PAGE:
Greg Nash

Democrats on the Senate Foreign Relations Committee aren’t calling for Sen. Robert Menendez (D-N.J.) to step down from the panel.

Menendez is facing possible corruption charges from the Department of Justice but says he has no intention of resigning as the top Democrat on the Foreign Relations panel.

{mosads}Democrats backing Menendez noted that no charges have been brought against the senator. 

“Nothing has happened yet,” Sen. Ben Cardin (D-Md.) told The Hill. “I’ve read the paper, so I obviously understand what is being talked about.”

He said he would not “talk about matters where there’s been no action taken.”

Cardin gave Menendez a firm squeeze on the shoulder as he left a committee hearing Tuesday on Ukraine.

Sen. Chris Murphy (D-Conn.) said “it’s way too premature to have that conversation” about Menendez’s committee position. “We haven’t seen anything official, so it’s far too premature.”

Senate Minority Leader Harry Reid (D-Nev.) at his press conference was noncommittal but called Menendez an “outstanding” senator who had done a “stalwart job.” 

“Let’s wait and see what happens before we start speculating about what should happen,” Reid said.

Menendez, who has been mobbed by reporters during his appearances on Capitol Hill this week, emphasized Tuesday that he faces no charges.

“Your question is based on supposition,” he said, striking a defiant tone in response to questions about his committee assignment. “It’s a supposition that right now is a hypothetical. And I’m not going to engage in supposition.”

Reports on Friday said the Justice Department was preparing charges against Menendez related to allegations that he used his federal office to help Florida ophthalmologist Salomon Melgen, one of his biggest donors.

It’s a crucial time for the New Jersey lawmaker, who is the leading Senate Democrat in the debate over Iran’s nuclear program and sanctions.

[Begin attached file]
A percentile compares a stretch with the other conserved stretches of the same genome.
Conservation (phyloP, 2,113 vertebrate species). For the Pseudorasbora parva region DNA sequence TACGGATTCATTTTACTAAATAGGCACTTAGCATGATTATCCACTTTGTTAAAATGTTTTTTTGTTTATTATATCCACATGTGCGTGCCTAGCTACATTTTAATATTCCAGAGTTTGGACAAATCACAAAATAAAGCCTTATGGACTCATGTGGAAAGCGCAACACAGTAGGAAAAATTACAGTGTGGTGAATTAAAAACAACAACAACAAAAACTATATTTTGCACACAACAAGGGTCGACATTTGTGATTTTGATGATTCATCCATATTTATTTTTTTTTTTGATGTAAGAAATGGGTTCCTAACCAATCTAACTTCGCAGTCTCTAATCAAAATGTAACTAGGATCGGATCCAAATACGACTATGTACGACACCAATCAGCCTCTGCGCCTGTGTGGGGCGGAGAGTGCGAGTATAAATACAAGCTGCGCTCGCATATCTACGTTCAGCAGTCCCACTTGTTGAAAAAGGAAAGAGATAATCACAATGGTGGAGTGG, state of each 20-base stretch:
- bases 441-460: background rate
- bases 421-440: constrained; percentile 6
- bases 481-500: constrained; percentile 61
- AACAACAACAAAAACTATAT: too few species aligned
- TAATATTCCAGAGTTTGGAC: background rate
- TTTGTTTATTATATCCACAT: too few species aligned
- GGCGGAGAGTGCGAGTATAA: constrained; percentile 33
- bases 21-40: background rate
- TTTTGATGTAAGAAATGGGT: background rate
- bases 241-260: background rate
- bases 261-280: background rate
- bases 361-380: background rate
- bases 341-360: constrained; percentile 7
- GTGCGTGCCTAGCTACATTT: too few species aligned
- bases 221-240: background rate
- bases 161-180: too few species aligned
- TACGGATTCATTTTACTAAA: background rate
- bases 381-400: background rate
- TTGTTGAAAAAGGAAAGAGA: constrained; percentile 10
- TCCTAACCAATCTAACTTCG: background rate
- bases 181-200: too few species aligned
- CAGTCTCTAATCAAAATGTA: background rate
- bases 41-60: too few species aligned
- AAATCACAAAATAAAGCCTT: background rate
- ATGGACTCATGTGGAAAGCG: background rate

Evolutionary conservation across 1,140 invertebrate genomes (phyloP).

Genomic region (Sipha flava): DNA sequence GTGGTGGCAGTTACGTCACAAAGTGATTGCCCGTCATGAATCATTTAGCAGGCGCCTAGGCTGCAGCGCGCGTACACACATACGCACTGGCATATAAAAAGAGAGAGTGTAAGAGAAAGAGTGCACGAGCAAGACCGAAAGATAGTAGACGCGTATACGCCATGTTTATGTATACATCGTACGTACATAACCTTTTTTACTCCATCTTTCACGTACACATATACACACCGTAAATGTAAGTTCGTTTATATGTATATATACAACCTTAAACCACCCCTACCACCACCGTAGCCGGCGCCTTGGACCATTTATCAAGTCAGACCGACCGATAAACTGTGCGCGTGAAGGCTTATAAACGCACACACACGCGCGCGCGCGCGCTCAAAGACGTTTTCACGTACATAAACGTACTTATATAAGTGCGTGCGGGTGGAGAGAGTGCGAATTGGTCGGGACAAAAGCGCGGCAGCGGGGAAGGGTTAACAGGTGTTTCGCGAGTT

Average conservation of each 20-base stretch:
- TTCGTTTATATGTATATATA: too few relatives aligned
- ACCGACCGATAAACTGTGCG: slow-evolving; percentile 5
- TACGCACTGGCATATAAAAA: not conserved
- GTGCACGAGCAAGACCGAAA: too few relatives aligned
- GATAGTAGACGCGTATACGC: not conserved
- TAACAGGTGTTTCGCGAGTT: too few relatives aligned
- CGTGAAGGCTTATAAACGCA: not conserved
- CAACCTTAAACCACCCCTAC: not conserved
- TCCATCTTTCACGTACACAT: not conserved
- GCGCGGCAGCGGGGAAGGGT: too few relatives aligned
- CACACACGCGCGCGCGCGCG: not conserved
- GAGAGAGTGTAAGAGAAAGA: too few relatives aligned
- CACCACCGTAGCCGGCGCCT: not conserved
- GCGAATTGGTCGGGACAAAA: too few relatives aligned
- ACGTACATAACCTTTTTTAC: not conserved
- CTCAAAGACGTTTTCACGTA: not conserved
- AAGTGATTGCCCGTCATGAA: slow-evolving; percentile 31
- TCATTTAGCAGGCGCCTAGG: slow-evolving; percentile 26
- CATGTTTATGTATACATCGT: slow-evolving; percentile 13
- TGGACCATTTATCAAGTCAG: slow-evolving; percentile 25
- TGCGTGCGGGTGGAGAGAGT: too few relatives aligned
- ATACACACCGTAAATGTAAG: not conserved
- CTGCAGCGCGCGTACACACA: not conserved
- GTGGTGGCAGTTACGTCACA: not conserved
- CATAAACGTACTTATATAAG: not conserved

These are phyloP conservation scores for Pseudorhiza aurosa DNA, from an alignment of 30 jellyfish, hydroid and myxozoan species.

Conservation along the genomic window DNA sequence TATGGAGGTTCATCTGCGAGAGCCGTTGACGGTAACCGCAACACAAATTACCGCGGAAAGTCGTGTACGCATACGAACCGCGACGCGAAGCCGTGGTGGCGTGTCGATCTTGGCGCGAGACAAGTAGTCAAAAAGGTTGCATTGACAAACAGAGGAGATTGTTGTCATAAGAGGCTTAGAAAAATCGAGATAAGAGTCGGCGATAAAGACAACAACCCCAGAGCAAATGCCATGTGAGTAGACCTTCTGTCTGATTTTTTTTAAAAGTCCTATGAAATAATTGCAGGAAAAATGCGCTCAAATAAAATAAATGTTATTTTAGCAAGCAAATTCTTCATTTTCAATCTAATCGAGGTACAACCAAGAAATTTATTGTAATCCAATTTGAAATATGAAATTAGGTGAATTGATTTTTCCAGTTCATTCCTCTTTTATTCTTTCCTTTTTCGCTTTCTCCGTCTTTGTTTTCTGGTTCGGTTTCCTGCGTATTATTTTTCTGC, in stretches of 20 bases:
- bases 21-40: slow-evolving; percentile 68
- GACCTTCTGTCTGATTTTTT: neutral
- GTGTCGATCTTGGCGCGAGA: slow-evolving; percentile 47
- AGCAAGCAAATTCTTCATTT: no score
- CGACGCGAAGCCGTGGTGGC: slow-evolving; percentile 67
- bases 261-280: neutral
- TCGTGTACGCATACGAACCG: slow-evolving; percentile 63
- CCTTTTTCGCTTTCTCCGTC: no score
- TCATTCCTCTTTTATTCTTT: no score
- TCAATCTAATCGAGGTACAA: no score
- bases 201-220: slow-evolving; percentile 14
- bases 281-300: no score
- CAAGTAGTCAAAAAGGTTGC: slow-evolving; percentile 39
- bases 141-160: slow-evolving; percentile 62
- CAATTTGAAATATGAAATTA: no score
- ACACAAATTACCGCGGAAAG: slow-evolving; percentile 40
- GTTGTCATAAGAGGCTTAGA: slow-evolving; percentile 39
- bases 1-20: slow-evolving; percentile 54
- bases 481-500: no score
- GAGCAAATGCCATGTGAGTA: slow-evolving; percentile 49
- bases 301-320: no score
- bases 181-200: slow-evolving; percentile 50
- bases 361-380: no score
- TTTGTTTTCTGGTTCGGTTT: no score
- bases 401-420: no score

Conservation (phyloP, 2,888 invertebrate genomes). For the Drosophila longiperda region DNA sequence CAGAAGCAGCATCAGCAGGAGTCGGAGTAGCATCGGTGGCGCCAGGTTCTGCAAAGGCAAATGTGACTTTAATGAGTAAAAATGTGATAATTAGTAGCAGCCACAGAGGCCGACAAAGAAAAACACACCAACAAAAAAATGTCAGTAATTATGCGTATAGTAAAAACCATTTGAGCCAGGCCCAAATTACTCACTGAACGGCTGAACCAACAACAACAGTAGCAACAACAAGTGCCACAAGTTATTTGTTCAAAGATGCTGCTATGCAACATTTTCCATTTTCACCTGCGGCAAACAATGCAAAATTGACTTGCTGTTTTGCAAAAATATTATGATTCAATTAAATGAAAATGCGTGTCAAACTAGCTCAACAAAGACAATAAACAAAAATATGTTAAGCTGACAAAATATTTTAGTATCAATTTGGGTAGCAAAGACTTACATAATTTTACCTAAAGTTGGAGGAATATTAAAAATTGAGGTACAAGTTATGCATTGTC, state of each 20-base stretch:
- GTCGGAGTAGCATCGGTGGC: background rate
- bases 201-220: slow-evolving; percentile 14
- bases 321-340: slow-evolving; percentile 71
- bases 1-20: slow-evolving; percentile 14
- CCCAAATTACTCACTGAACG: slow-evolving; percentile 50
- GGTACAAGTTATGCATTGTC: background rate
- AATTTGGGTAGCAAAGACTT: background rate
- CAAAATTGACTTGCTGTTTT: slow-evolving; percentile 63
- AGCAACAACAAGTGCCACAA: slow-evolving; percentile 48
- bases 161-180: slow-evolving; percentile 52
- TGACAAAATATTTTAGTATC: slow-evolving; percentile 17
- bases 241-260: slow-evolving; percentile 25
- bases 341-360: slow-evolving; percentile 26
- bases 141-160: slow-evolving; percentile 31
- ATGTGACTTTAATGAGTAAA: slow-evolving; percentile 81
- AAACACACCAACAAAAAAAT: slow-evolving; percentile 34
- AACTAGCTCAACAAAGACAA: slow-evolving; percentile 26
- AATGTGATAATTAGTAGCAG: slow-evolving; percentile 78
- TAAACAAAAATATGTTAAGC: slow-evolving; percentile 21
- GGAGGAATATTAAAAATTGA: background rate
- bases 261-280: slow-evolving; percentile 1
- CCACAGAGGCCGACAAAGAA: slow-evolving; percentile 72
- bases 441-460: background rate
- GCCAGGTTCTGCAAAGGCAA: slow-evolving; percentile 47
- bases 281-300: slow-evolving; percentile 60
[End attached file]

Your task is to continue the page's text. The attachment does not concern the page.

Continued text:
Menendez has been a vocal critic of President Obama’s nuclear deal with Iran and his opening of relations with Cuba, which led Sen. Ted Cruz (R-Texas) to question whether a prosecution of the Democrat is politically motivated. 

Asked if the charges make it more difficult for him to criticize Obama’s foreign policy, Menendez said “I’m going to be both positive” but also let the White House know where he disagrees.

Menendez in recent weeks has been an ally of the administration. He’s worked with other Democrats to withhold support for new sanctions against Iran that could torpedo a nuclear deal.

Senate Majority Leader Mitch McConnell (R-Ky.) on Sunday said any decision regarding Menendez’s post would be up to Reid.

Senate Foreign Relations Committee Chairman Bob Corker (R-Tenn.), who declined to say whether the leak of the charges should be prosecuted, predicted Menendez wouldn’t be going anywhere any time soon.

“All I see is a ranking member who continues to work with us in a very constructive way on the important issues of the day,” he told reporters. “My guess is that that’s going to continue for a long, long time.”

Sen. Tim Kaine (Va.) joined other Democrats in taking a wait-and-see outlook.

“We’ve heard a rumor that something is going to happen in a month. I’ve heard enough rumors about something that may happen in a month to know that you shouldn’t prejudge,” Kaine said. 

Tags Benjamin Cardin Harry Reid Iran Robert Menendez

The Hill has removed its comment section, as there are many other forums for readers to participate in the conversation. We invite you to join the discussion on Facebook and Twitter.

See all Hill.TV See all Video

Most Popular

Load more


See all Video